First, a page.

April 24, 2018
The work of a UMass Amherst environmental toxicologist and an air quality scientist are featured in two new "Research That Matters" videos released this week by the University’s Center for Agriculture, Food and the Environment (CAFE). CAFE director Jody Jellison says, “Meaningful research being conducted at UMass that impacts our lives in positive ways is of great interest to the public. These short videos, with links to more information, are intended to get the word out.”
Can Fruits and Vegetables Help Prevent Breast Cancer?
Can consumption of fruits and vegetables help reduce the risk of breast cancer? Kathleen Arcaro, environmental toxicologist in the University’s Department of Veterinary and Animal Sciences, along with colleagues in nutrition and epidemiology, thinks it can. She is studying young women who are breastfeeding for signs of inflammation that can signal cancer risk. Arcaro says, “We are looking for a link between increased levels of a very helpful, normally-occurring hormone in breast milk and increased consumption of fruits and vegetables.”
In a pilot study, she recommended eating a wide variety of darkly-pigmented vegetables and asked the women to eat in color categories—orange, yellow, red and green. A trained nutrition counselor provided fresh produce to five women for 12 weeks along with recipes. The women provided samples of their breast milk. It turns out that the good, healthy levels of the hormone did go up as consumption of fresh fruits and vegetables increased. A long-term research study is now under way at the UMass Amherst Life Sciences Laboratory. This laboratory encourages and enables colleagues and students from all scientific disciplines to work together to find solutions from many different angles.
Can Wood Smoke From Pellet Stoves Harm Our Health?
New technology, in the form of pellets made of compressed wood, make modern wood heating much more convenient. But can this wood smoke harm our health? Rick Peltier of UMass Amherst’s Department of Environmental Health Sciences, is working to make sure we make smart energy choices about the types of fuel we use to keep warm, choices that will also that protect human health.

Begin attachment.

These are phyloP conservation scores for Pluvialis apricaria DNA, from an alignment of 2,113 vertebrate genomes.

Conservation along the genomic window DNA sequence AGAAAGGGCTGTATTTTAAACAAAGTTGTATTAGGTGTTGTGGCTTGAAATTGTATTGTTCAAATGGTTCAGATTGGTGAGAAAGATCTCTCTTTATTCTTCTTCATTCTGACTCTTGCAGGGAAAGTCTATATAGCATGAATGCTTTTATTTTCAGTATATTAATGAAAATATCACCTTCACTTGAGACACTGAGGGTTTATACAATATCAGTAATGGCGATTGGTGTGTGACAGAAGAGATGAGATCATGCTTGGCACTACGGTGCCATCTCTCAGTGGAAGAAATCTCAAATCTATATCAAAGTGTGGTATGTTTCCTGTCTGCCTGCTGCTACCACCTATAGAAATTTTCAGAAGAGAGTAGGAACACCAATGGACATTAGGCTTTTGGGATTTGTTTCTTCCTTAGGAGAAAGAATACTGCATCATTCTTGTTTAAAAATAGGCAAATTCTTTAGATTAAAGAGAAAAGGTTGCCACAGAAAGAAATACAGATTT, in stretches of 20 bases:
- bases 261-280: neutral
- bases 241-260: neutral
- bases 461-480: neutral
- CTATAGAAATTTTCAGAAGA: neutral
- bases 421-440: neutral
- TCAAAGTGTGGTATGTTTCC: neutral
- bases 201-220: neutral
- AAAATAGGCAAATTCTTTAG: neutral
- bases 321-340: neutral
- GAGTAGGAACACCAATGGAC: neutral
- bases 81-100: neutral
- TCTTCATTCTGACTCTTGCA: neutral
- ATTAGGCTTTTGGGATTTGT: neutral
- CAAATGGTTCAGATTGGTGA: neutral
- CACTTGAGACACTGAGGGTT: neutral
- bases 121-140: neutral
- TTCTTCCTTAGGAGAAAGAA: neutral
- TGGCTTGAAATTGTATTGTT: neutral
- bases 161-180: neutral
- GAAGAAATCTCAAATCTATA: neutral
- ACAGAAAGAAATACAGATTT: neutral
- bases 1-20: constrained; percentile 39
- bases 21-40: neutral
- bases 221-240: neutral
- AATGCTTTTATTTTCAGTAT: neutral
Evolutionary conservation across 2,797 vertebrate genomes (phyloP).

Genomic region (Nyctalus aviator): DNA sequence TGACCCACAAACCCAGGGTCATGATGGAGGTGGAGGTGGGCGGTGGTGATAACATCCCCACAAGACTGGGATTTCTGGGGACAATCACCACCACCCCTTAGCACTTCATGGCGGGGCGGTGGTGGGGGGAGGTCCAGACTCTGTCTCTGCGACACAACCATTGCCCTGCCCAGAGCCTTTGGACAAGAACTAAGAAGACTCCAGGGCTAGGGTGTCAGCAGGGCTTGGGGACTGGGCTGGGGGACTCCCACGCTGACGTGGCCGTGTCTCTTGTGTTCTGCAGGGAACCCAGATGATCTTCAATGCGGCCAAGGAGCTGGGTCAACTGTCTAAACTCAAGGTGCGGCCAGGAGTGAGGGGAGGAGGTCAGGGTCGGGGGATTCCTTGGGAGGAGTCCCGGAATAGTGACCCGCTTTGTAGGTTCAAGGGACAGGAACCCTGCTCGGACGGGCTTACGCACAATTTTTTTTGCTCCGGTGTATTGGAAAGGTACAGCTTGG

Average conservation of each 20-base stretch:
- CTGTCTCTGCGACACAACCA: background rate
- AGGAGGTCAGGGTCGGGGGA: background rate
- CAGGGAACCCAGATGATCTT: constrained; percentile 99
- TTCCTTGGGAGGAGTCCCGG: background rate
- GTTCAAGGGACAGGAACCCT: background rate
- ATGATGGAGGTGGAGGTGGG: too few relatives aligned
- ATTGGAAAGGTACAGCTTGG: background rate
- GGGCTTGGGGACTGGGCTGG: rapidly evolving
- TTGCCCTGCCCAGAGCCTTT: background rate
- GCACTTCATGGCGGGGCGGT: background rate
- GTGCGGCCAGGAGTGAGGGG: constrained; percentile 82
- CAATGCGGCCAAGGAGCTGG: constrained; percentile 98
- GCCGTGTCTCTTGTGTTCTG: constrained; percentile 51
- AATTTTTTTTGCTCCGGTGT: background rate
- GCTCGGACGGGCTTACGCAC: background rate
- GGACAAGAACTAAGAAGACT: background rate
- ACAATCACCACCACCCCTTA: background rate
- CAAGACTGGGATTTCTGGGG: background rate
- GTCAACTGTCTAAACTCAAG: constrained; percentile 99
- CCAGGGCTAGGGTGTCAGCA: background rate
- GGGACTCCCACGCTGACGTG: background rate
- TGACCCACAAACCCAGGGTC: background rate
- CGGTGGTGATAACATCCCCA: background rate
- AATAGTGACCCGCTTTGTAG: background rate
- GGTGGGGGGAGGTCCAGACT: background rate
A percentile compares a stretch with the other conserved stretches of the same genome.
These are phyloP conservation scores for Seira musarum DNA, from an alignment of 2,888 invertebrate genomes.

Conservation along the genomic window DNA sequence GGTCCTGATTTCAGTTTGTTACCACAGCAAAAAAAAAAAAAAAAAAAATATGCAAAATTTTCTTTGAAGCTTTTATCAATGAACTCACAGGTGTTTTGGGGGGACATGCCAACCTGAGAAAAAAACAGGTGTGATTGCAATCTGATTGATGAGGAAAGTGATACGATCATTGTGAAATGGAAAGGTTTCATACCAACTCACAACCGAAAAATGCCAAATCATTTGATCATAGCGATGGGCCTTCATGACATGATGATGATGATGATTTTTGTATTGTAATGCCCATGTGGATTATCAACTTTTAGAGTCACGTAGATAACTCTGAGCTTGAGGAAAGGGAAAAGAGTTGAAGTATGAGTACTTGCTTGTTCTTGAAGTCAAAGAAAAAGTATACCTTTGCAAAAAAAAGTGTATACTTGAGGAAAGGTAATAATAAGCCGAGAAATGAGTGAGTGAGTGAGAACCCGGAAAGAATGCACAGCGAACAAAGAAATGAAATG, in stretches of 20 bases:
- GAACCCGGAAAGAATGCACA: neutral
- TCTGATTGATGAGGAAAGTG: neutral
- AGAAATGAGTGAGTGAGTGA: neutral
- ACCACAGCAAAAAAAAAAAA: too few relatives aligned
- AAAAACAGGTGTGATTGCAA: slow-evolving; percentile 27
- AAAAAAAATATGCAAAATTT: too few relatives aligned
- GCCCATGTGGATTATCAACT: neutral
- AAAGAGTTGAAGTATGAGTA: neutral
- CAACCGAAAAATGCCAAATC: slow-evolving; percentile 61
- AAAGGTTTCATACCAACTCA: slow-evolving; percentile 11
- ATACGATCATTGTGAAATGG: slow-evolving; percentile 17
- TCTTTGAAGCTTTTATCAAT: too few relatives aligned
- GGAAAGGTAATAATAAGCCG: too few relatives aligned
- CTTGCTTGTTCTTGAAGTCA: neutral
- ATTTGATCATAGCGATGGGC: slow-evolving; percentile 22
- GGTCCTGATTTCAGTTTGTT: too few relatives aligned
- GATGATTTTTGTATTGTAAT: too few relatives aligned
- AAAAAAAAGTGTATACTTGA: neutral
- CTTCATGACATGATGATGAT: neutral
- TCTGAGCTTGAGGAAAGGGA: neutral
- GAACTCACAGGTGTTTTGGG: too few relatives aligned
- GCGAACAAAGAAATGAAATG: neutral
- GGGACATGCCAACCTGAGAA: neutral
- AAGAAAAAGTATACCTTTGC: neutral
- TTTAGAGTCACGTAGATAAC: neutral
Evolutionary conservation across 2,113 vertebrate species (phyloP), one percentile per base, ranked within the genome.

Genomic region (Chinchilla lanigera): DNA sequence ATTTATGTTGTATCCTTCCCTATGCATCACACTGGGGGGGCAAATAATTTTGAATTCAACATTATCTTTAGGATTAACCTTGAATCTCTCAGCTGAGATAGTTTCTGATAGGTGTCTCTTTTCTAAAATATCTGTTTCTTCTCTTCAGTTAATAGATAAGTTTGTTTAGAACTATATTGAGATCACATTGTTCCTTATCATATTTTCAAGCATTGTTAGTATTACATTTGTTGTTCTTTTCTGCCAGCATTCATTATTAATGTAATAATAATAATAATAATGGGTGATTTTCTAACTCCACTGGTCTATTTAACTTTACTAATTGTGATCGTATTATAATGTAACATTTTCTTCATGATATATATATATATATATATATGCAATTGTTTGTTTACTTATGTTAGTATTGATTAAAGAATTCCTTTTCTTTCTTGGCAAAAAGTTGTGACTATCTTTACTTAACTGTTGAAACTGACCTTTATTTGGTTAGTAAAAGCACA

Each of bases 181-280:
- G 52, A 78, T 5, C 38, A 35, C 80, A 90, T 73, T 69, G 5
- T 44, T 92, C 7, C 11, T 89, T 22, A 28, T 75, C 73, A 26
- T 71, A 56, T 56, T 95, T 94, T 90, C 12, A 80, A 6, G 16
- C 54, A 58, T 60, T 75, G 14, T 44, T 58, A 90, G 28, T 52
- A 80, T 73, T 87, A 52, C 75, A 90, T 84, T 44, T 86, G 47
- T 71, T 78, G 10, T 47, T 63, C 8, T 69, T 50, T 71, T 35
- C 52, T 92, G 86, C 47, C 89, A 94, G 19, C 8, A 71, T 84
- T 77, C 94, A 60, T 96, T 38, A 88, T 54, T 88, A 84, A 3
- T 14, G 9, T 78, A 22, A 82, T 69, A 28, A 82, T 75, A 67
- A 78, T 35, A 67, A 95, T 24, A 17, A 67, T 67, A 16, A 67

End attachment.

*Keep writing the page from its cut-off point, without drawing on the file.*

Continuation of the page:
Peltier says, “Most adults take around 20,000 breaths per day. In each breath, we inhale hundreds or thousands of different particles, and some of these particles can make us quite sick. Poor air quality is linked to the premature death of more than eight million people worldwide; in the US, more people die of air pollution than they do from car accidents.”
With support from UMass Clean Energy Extension, he is monitoring air from a mobile air quality sampling laboratory, measuring the particulates found in the air. These data will be able to show whether or not pellet emissions could be harmful for a community. And knowing this information is important for policy makers, industry leaders, scientists, and families.
UMass Extension is the Massachusetts partner in the national Cooperative Extension System, a public university network of outreach educational units linked through its federal partner, the National Institute of Food and Agriculture at the U.S. Department of Agriculture. In Massachusetts, Extension education began at Massachusetts Agricultural College, predecessor of UMass Amherst, in 1911 and was formalized at the national level in 1914. Today, UMass Extension has programs in agriculture and commercial horticulture, 4-H youth development, clean energy, and nutrition education. It also supports work in water resources, environmental conservation, food science and food safety.